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Chinchilla

Chinchillas are either of two species Chinchilla chinchilla and Chinchilla lanigera of crepuscular rodents of the parvorder Caviomorpha. They are slightly larger and more robust than ground squirrels , and are native to the Andes mountains in South America. Historically, chinchillas lived in an area that included parts of Bolivia , Peru , Argentina , and Chile , but today, colonies in the wild are known only in Chile. They are also related to the chinchilla rat. The chinchilla has the densest fur of all mammals that live on land. In the water, the sea otter has a denser coat. The two living species of chinchilla are Chinchilla chinchilla [1] [2] formerly known as Chinchilla brevicaudata and Chinchilla lanigera. The former species is currently facing extinction; the latter, though rare, can be found in the wild. Formerly, chinchillas occupied the coastal regions, hills, and mountains of Chile, Peru, Argentina, and Bolivia. Overexploitation caused the downturn of these populations and, as early as , one scientist claimed that the species was headed for extinction.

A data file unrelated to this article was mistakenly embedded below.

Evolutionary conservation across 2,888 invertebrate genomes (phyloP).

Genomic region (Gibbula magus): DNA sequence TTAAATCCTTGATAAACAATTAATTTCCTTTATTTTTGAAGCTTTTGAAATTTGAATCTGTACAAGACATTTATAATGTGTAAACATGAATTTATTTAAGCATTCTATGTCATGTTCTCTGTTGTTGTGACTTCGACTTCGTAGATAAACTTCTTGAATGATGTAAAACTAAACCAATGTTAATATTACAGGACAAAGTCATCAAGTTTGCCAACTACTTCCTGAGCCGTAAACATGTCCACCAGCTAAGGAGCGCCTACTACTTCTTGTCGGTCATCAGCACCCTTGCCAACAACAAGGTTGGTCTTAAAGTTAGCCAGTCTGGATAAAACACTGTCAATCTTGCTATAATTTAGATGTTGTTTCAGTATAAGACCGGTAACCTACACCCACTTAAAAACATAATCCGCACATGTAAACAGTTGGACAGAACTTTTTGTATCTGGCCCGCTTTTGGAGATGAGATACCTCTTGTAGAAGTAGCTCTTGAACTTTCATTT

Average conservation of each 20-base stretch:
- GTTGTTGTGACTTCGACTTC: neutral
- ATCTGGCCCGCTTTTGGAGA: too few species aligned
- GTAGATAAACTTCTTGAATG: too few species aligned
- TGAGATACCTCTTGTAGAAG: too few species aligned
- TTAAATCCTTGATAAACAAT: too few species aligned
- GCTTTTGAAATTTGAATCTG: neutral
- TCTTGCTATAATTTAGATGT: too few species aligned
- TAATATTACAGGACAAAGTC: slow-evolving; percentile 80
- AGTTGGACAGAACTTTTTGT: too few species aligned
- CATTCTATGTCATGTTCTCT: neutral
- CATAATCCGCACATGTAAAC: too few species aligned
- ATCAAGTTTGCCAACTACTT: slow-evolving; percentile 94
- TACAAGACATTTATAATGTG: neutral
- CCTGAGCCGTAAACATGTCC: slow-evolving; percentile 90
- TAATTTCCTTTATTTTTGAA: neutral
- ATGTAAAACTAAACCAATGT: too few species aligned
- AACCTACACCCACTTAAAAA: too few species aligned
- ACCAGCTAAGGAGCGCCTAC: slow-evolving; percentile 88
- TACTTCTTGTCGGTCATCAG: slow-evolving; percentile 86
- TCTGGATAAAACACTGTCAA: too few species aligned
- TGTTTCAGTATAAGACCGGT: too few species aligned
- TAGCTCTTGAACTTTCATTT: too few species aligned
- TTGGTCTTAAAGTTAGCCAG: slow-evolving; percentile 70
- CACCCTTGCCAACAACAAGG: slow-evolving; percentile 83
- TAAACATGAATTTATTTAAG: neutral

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Chinchilla , genus Chinchilla , either of two South American species of medium-sized rodents long valued for their extremely soft and thick fur. Once very common, chinchillas were hunted almost to extinction. They remain scarce in the wild but are raised commercially and also sold as housepets. All chinchillas in captivity are descended from 13 animals taken into the United States in Chinchillas weigh up to grams 1. Their silky, dense fur is generally bluish to brownish gray except for the yellowish white underparts. Various other colours of chinchilla have been bred in captivity, where they can survive 20 years or more. In their native habitat, chinchillas are colonial, living in arid, rocky environments of the Andes Mountains from southern Peru to Chile at elevations of metres 2, feet near the coast to 6, metres inland. They usually hide during the day in crevices and cavities among rocks, emerging during the evening and night to feed on any available vegetation. On particularly bright days they occasionally emerge during daylight hours to forage.